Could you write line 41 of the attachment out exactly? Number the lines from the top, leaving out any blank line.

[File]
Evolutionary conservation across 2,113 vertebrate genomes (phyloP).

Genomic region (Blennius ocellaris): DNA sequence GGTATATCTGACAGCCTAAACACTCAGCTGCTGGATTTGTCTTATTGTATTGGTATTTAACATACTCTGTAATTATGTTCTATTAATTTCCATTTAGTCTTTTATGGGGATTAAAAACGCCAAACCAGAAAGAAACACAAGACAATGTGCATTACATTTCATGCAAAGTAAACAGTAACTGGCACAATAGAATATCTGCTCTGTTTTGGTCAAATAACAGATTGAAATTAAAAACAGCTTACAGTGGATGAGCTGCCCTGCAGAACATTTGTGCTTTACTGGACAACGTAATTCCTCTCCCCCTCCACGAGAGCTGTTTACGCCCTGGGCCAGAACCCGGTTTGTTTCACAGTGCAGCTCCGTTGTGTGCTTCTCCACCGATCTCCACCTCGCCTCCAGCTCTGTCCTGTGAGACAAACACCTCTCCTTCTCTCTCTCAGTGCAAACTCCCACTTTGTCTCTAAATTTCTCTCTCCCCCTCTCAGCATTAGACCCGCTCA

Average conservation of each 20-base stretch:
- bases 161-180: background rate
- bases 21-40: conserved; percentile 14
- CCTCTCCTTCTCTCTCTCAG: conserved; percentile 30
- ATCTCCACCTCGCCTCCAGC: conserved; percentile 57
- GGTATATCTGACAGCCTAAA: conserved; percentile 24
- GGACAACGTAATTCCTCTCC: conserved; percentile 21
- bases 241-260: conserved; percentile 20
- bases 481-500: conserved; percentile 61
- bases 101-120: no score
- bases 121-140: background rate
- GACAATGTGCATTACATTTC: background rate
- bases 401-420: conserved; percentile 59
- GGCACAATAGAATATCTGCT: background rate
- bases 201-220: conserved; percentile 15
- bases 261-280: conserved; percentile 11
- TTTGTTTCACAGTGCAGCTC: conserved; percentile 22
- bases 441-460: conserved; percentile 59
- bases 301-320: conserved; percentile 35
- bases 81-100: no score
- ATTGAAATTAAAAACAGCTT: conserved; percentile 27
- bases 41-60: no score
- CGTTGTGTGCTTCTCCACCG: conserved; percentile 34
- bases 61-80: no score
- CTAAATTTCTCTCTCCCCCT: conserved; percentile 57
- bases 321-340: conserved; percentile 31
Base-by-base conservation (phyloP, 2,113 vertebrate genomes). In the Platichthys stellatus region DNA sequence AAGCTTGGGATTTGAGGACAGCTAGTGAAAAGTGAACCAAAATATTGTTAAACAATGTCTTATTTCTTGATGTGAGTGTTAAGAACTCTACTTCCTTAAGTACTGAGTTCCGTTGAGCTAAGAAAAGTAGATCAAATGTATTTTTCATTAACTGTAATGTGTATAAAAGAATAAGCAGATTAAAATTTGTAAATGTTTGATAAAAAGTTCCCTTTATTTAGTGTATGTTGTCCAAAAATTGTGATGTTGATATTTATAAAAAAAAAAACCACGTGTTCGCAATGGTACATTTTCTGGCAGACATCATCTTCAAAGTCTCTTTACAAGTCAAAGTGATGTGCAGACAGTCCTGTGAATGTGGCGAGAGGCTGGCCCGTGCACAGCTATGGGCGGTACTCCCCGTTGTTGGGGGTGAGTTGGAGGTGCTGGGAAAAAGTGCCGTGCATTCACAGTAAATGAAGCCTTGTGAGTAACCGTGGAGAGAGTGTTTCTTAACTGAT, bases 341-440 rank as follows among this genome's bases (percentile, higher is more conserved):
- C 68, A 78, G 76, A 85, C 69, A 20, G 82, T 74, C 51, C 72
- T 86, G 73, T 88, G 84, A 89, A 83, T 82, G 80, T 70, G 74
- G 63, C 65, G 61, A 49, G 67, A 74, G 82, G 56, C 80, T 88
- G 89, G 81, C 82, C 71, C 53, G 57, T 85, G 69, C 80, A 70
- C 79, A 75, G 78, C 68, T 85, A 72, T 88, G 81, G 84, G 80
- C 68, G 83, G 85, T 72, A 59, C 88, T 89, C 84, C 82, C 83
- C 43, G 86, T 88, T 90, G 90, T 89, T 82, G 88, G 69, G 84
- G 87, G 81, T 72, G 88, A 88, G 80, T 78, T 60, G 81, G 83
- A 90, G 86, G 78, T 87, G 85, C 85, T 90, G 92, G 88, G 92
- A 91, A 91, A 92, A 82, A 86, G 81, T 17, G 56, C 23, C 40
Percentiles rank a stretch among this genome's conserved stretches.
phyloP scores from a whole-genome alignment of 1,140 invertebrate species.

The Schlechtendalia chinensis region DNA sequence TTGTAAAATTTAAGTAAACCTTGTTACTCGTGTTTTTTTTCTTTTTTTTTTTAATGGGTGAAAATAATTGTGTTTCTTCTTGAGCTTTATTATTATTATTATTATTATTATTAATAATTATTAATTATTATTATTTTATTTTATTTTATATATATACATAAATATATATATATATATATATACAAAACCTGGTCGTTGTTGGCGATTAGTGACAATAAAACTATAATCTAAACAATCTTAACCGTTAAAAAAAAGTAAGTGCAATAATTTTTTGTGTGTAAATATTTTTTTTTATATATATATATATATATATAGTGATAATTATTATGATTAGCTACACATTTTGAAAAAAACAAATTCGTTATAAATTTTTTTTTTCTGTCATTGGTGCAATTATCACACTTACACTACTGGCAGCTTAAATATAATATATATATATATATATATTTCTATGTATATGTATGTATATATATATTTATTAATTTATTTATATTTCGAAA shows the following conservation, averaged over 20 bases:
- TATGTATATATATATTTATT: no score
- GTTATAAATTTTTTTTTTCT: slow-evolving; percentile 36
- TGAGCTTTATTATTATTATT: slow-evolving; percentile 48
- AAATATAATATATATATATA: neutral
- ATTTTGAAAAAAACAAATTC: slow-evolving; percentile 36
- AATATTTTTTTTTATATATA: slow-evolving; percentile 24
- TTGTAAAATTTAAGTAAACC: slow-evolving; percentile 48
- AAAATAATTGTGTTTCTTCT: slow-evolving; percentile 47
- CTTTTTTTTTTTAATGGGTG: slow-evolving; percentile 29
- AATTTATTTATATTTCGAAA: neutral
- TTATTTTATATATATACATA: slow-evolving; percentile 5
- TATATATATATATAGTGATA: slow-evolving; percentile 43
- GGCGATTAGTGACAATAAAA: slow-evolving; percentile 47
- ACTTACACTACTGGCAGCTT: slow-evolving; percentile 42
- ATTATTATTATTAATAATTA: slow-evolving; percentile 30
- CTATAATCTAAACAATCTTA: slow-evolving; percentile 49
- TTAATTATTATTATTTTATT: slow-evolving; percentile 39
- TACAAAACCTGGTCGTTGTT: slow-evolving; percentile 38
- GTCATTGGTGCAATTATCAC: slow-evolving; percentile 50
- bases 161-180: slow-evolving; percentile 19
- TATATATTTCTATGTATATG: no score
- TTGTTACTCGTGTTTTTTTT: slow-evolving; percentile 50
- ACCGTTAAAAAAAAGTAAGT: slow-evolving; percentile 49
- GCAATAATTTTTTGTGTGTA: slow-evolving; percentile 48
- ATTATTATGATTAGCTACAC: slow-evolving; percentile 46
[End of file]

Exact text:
phyloP scores from a whole-genome alignment of 1,140 invertebrate species.